MPAA Rating: G

Entertainment: +2

Content: +4

This new documentary/drama follows the life of 1996 Olympian Haile Gebrsellasie (Yonas Zergaw), an Ethiopian who won the gold medal in the 10,000 meters. The film begins with scenes from the actual gold medal race, and, as the camera focuses in on Haile, he recalls his early years in Ethiopia. As a child, he runs six miles to school everyday barefoot over treacherous terrain. And in the afternoons, he immediately rushes out into the fields to help his family with the farming. From early in his life and against his fathers (Tedesse Haile) will, Haile dreams of being a world class runner. As a youth, he begins to train in earnest and ultimately realizes his dream of Olympic glory. Along Hailes challenging journey, several people are introduced who influence Hailes life, most notably his mother and his wife. We are also exposed to many of the cultural differences in Ethiopia, which make for a rich and interesting film. However, while this documentary is beautifully done, its lack of national promotion and rather slow-moving story line will keep it from summer popularity.

The film strongly implies that Haile believes in Christ. His family attends a Christian church. He recognizes that God gives him strength to accomplish anything good in his life, and Haile prays the Lords Prayer. However, the most telling scene happens when the family is gathered in their home and they read the Bible together. Haile reads the story from Matthew 9 when Jesus raises a dead girl and heals a sick woman. Jesus tells the sick woman that her faith has healed her and after hearing this, Hailes mother tells her children that it is good to have faith. The strong implication here is that she means faith in Christ. The films title is indicative of another important quality in the movie. Haile goes through so much and trains for so long that he is clearly portrayed as a model of persevering through difficult times. It should be noted that the film does exhibit the polytheism of some villagers, but none of these people are a part of Hailes family. This element is not enough to prevent us from wholeheartedly recommending this film to teenagers and adults alike.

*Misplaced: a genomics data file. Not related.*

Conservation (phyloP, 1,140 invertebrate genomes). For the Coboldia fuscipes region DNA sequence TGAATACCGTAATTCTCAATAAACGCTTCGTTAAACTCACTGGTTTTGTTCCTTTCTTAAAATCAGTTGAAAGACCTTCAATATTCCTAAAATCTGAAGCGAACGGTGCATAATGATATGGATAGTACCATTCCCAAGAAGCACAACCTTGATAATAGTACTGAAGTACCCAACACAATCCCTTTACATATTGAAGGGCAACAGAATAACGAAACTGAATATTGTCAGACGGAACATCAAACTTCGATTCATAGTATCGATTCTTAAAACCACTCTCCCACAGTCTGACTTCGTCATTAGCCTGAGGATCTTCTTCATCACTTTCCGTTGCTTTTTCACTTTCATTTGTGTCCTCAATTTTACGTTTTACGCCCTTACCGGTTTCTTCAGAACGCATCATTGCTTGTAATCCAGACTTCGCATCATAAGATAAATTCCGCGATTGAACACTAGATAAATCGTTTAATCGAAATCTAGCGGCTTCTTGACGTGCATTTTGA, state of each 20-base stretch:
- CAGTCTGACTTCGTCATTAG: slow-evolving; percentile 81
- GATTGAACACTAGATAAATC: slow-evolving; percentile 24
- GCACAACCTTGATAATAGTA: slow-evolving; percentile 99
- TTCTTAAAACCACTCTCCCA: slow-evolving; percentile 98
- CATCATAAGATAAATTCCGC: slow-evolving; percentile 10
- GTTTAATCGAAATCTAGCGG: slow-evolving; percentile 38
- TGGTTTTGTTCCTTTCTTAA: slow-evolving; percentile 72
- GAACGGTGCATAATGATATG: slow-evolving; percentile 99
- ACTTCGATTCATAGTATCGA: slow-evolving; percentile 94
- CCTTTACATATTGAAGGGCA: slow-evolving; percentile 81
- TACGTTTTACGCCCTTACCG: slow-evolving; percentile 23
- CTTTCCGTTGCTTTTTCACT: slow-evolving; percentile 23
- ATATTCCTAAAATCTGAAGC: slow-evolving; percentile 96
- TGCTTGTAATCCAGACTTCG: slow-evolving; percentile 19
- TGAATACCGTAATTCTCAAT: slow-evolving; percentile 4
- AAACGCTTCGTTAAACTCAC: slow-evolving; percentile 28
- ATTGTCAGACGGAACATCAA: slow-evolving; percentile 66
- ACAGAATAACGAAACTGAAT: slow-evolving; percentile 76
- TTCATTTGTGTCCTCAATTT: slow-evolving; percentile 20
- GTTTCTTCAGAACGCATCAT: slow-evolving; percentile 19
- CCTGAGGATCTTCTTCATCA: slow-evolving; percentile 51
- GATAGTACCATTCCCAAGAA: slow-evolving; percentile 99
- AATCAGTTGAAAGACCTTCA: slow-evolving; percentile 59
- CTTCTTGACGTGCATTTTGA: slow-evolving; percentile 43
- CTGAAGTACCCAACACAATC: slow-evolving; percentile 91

Preview Reviewer: John Adair
Buena Vista Pictures, 3900 W. Alameda Ave., Burbank, CA 91521

The following categories contain objective listings of film content which contribute to the subjective numeric Content ratings posted to the left and on the Home page.

Crude Language: None

Obscene Language: None

Profanity: None

Violence: Mild (Boy's hand slapped with ruler)

Sex: None

Nudity: None

Sexual Dialogue/Gesture: None

Drugs: None

Other: Strong Christian theme throughout; emphasis on perservering

Running Time: 83 minutes
Intended Audience: Teens and Adults

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